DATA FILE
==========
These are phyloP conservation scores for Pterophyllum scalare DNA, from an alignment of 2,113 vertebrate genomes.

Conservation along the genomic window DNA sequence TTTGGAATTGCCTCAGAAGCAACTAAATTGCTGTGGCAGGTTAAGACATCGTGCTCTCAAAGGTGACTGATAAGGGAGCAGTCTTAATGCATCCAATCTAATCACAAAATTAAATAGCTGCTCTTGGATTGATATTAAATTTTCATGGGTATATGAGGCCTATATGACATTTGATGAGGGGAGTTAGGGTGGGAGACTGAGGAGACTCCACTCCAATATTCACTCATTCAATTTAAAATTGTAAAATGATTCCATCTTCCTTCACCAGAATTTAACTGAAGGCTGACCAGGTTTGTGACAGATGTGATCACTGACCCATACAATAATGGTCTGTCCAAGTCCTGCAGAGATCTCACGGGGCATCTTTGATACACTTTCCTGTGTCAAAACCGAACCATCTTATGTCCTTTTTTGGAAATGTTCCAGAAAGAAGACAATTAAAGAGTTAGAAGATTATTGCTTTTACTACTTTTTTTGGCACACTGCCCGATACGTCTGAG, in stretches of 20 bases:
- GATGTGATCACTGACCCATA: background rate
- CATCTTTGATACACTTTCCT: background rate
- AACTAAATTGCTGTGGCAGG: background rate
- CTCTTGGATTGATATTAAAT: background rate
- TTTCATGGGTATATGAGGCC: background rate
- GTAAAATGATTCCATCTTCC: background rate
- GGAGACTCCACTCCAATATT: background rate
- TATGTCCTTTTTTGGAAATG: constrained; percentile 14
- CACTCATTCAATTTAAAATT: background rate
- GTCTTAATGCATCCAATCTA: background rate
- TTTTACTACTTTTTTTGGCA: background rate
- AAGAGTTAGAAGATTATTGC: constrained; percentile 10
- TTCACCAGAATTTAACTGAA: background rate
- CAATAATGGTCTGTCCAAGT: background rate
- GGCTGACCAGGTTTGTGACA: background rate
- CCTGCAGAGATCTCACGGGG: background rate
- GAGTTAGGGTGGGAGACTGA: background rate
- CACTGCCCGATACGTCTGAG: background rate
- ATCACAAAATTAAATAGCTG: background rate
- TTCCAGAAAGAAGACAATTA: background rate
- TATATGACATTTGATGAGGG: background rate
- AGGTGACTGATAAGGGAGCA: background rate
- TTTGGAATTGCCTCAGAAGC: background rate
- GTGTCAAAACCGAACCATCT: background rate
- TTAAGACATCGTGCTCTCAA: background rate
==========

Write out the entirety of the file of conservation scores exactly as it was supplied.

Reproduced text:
These are phyloP conservation scores for Pterophyllum scalare DNA, from an alignment of 2,113 vertebrate genomes.

Conservation along the genomic window DNA sequence TTTGGAATTGCCTCAGAAGCAACTAAATTGCTGTGGCAGGTTAAGACATCGTGCTCTCAAAGGTGACTGATAAGGGAGCAGTCTTAATGCATCCAATCTAATCACAAAATTAAATAGCTGCTCTTGGATTGATATTAAATTTTCATGGGTATATGAGGCCTATATGACATTTGATGAGGGGAGTTAGGGTGGGAGACTGAGGAGACTCCACTCCAATATTCACTCATTCAATTTAAAATTGTAAAATGATTCCATCTTCCTTCACCAGAATTTAACTGAAGGCTGACCAGGTTTGTGACAGATGTGATCACTGACCCATACAATAATGGTCTGTCCAAGTCCTGCAGAGATCTCACGGGGCATCTTTGATACACTTTCCTGTGTCAAAACCGAACCATCTTATGTCCTTTTTTGGAAATGTTCCAGAAAGAAGACAATTAAAGAGTTAGAAGATTATTGCTTTTACTACTTTTTTTGGCACACTGCCCGATACGTCTGAG, in stretches of 20 bases:
- GATGTGATCACTGACCCATA: background rate
- CATCTTTGATACACTTTCCT: background rate
- AACTAAATTGCTGTGGCAGG: background rate
- CTCTTGGATTGATATTAAAT: background rate
- TTTCATGGGTATATGAGGCC: background rate
- GTAAAATGATTCCATCTTCC: background rate
- GGAGACTCCACTCCAATATT: background rate
- TATGTCCTTTTTTGGAAATG: constrained; percentile 14
- CACTCATTCAATTTAAAATT: background rate
- GTCTTAATGCATCCAATCTA: background rate
- TTTTACTACTTTTTTTGGCA: background rate
- AAGAGTTAGAAGATTATTGC: constrained; percentile 10
- TTCACCAGAATTTAACTGAA: background rate
- CAATAATGGTCTGTCCAAGT: background rate
- GGCTGACCAGGTTTGTGACA: background rate
- CCTGCAGAGATCTCACGGGG: background rate
- GAGTTAGGGTGGGAGACTGA: background rate
- CACTGCCCGATACGTCTGAG: background rate
- ATCACAAAATTAAATAGCTG: background rate
- TTCCAGAAAGAAGACAATTA: background rate
- TATATGACATTTGATGAGGG: background rate
- AGGTGACTGATAAGGGAGCA: background rate
- TTTGGAATTGCCTCAGAAGC: background rate
- GTGTCAAAACCGAACCATCT: background rate
- TTAAGACATCGTGCTCTCAA: background rate